Monitoring and evaluation

FOSDEH develops new theory of change to guide strategic planning

By 20 August 2014

This blog is part of a showcase of exhibits from Latin American think tanks participating in the Think Tank Initiative’s Policy Engagement and Communications (PEC) programme. You may view other entries on the Latin America PEC Showcase Overview Page. 

Foro Social de Deuda Externa y Desarrollo de Honduras (FOSDEH) is a think tank in Honduras facing constant flux and in search of new methodological tools that can improve the planning, linking, implementation and measurement of each of their interventions in order to improve the macro and micro-economic management of the country and its social impact.

As part of the PEC program, FOSDEH developed an institutional “theory of change” using a new type of planning methodology with the purpose of improving the viability of strategic planning the organization, to clearly establish work paths, actors, linkages, strategies and to evaluate the impact we envision achieving as an organization.

This work was developed initially through a workshop with FOSDEH´s senior management and the technical team in order to establish general guidelines for how to develop a “theory of change” for FOSDEH. Furthermore, the general theory of change framework was diagrammed. Our facilitator, Yolanda Talavera, designed and facilitated this workshop. Subsequently, the “theory of change” tool has been developed in detail by the technical team with the support of our facilitator. This tool will assist FOSDEH in developing improved internal and external clarity on strategic direction and to evaluate the results and impacts in each of our interventions, according to our selected routes, strategies and assumptions. This tool will also help us provide better internal presentations on the logic of our present and future work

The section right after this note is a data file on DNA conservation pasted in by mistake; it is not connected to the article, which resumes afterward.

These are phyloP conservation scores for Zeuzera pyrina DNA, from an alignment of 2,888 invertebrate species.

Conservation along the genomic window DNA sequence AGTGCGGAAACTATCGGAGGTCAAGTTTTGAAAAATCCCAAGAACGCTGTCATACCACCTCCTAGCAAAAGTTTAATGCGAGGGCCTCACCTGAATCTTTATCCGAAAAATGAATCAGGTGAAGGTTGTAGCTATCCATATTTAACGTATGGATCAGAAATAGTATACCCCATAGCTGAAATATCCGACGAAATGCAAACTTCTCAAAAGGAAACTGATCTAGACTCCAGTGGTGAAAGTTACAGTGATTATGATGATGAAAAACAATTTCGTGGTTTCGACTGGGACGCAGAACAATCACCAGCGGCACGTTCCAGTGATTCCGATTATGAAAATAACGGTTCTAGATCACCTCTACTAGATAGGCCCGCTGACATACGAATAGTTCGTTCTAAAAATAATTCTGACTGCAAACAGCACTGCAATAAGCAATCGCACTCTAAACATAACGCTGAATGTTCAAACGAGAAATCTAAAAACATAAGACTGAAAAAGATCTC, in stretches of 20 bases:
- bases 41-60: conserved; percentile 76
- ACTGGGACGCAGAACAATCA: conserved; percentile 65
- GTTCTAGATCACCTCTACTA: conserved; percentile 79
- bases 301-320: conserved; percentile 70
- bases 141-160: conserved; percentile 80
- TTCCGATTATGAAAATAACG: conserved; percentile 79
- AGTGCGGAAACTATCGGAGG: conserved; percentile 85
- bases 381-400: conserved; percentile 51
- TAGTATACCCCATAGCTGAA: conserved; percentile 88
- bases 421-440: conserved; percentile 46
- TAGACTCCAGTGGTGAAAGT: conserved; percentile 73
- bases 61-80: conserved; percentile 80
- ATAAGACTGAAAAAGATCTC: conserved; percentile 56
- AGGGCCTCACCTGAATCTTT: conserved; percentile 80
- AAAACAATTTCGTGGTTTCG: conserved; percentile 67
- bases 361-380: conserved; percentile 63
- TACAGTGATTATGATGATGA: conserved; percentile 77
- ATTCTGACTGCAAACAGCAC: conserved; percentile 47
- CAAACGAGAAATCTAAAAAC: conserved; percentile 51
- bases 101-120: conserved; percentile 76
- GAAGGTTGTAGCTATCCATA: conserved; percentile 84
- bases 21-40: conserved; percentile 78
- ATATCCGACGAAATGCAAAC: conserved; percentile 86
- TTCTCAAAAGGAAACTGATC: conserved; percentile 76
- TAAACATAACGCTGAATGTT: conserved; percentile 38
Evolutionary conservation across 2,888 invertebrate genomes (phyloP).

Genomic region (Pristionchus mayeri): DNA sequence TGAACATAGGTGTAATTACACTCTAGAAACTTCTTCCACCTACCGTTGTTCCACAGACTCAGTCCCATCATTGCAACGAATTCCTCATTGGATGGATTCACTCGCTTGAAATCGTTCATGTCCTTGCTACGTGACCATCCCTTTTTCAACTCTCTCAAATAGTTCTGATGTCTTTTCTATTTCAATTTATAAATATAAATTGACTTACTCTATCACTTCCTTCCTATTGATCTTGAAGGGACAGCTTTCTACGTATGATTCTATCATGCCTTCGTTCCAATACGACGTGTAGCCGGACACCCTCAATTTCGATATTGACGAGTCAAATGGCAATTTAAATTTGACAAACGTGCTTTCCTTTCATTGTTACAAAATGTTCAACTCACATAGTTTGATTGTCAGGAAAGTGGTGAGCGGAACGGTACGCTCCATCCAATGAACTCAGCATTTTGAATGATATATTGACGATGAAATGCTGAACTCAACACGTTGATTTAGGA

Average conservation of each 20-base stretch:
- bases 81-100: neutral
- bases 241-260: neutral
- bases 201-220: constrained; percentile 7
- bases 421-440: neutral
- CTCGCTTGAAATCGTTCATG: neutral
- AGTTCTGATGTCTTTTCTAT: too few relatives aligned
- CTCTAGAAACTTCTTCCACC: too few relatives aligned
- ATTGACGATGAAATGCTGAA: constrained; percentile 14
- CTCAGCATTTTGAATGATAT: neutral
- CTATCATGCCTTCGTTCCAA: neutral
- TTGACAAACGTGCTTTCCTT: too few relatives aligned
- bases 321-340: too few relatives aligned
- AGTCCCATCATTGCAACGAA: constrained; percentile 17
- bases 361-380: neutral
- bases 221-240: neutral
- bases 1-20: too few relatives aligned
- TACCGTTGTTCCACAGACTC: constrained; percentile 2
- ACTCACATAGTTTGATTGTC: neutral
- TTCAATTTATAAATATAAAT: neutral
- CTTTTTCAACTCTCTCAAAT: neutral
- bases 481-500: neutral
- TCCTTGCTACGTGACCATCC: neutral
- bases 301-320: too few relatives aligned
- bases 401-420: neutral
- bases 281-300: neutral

Read this blog in Spanish

Showcase exhibit #1: View FOSDEH’s Theory of Change (Spanish only)

FOSDEH Theory of Change

Showcase exhibit #2: View FOSDEH’s Theory of Change Presentation (Spanish only)

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This post has been produced as part of the Think Tank Initiative’s Policy Engagement and Communications (PEC) programme. However,  these are the author’s personal opinions and do not necessarily reflect those of TTI. You can find all ongoing outputs related to this project via the PEC mini-site on Research to Action. To get updates from the PEC programme and be part of the discussion sign-up to our RSS or email updates. You can also follow our progress via Twitter using the following hashtag #ttipec.

Image courtesy of Ileana Morales / FOSDEH

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